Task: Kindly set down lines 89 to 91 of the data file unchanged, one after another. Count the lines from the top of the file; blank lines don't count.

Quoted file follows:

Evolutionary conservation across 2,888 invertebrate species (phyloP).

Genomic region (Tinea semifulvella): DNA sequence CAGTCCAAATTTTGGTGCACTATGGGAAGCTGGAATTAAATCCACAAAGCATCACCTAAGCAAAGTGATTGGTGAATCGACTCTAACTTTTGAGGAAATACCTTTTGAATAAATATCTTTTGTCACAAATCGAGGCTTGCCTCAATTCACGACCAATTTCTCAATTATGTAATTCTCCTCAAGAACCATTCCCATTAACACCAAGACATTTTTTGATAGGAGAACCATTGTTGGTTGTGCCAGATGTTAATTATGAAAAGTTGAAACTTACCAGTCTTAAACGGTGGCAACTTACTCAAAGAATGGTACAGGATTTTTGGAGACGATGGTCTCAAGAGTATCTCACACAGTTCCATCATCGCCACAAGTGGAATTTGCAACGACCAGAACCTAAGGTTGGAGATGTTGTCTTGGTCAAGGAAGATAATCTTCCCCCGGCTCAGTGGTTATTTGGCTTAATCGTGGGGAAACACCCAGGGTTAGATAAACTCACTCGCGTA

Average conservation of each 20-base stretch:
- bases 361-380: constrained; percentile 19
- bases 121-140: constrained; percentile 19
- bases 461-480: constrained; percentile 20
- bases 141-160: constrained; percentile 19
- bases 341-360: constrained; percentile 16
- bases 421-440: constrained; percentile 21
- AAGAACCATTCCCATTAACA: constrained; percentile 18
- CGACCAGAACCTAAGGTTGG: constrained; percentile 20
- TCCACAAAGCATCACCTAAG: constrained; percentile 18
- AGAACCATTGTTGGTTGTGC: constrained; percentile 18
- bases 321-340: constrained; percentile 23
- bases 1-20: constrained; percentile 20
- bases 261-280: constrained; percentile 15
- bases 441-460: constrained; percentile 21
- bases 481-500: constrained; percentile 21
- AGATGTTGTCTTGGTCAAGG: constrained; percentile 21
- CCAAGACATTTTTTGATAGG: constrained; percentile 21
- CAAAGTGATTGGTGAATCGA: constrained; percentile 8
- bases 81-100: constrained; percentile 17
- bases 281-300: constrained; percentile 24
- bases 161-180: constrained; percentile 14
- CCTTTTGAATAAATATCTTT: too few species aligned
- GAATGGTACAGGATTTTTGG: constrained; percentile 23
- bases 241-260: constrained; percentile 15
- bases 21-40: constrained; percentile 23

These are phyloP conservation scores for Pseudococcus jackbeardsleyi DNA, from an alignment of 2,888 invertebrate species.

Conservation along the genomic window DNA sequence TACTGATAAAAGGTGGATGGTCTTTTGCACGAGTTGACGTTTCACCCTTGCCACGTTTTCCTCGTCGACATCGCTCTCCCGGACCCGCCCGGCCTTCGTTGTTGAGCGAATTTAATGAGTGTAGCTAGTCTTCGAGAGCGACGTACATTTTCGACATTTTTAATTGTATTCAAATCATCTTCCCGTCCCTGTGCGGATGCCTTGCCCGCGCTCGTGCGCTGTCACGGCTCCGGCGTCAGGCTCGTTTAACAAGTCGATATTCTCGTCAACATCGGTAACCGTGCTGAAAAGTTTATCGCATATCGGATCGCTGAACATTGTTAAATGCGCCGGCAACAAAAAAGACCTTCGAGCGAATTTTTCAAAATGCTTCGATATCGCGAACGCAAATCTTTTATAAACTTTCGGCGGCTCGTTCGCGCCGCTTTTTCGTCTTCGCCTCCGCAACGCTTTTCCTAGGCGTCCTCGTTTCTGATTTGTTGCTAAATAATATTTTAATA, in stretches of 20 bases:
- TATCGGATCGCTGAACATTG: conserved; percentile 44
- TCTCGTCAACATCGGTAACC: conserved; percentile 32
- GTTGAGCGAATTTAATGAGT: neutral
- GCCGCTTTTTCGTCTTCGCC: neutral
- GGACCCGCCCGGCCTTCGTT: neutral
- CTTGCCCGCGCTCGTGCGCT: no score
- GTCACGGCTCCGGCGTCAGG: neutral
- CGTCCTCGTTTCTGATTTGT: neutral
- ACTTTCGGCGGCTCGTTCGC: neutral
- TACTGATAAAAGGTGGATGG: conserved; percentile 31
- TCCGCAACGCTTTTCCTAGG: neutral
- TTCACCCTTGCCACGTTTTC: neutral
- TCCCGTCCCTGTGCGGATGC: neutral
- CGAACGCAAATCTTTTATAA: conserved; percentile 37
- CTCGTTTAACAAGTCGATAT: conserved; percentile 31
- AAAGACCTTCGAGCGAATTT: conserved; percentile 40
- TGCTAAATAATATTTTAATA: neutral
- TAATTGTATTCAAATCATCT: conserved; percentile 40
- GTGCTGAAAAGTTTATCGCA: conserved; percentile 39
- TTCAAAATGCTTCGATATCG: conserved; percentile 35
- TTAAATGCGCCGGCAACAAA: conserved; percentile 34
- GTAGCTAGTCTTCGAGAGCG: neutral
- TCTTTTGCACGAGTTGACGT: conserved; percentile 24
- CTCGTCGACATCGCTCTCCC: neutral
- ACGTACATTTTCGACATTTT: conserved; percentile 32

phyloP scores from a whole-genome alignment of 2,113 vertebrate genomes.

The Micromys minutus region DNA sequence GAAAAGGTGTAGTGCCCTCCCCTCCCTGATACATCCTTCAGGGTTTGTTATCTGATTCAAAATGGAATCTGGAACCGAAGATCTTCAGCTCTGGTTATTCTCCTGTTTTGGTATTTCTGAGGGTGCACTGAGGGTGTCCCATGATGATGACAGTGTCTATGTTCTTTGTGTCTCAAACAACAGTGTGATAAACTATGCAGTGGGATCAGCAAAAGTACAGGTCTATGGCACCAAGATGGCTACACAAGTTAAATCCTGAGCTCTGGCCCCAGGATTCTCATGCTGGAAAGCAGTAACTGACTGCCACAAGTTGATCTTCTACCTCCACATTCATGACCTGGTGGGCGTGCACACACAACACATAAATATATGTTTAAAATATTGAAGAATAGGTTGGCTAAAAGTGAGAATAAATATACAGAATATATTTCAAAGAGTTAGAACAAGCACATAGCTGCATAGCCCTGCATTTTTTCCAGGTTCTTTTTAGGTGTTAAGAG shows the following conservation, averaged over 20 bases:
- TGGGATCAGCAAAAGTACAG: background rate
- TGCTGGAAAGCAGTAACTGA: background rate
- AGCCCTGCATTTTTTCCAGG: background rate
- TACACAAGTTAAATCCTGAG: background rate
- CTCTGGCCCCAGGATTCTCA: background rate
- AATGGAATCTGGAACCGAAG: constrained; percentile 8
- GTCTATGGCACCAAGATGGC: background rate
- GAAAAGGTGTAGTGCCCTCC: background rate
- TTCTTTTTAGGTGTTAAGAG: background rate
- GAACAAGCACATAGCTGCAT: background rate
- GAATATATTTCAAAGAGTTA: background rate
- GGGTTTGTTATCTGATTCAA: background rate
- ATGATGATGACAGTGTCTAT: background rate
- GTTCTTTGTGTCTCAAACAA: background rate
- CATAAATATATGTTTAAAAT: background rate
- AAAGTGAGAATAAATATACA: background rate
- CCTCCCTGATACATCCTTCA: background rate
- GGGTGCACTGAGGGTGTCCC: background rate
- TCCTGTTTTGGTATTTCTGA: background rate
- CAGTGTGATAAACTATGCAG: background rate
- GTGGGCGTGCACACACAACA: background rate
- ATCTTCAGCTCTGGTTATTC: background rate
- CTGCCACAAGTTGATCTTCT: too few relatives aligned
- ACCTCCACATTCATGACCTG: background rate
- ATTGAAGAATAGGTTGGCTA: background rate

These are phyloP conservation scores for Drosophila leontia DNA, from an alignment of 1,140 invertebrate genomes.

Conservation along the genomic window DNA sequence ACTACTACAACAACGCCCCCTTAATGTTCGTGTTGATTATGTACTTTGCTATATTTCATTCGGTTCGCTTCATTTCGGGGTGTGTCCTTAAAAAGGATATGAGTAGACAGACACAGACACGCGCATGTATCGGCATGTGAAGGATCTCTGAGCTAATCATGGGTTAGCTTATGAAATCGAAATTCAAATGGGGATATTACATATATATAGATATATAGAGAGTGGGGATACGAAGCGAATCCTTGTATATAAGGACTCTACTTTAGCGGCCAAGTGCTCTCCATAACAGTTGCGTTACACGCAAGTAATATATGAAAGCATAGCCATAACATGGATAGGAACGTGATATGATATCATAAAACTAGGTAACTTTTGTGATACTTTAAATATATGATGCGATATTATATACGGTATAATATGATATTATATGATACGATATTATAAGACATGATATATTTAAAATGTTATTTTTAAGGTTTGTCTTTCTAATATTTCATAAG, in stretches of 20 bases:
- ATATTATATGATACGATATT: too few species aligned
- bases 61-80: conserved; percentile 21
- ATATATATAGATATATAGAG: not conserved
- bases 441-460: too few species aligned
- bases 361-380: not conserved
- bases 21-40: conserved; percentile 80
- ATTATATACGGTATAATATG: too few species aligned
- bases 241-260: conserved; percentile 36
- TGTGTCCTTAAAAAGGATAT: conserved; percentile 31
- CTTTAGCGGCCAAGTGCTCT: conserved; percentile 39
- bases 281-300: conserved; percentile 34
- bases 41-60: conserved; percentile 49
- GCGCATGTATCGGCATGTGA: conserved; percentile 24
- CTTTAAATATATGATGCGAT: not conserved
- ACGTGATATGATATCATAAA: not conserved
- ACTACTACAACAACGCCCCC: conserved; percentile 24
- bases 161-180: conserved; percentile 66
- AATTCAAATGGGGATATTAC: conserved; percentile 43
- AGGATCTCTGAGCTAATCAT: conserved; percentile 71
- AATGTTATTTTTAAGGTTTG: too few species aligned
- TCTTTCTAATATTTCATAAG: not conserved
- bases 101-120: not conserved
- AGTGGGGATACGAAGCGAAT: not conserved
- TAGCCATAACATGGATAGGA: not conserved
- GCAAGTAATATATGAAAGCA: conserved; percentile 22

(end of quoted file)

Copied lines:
- bases 361-380: not conserved
- bases 21-40: conserved; percentile 80
- ATTATATACGGTATAATATG: too few species aligned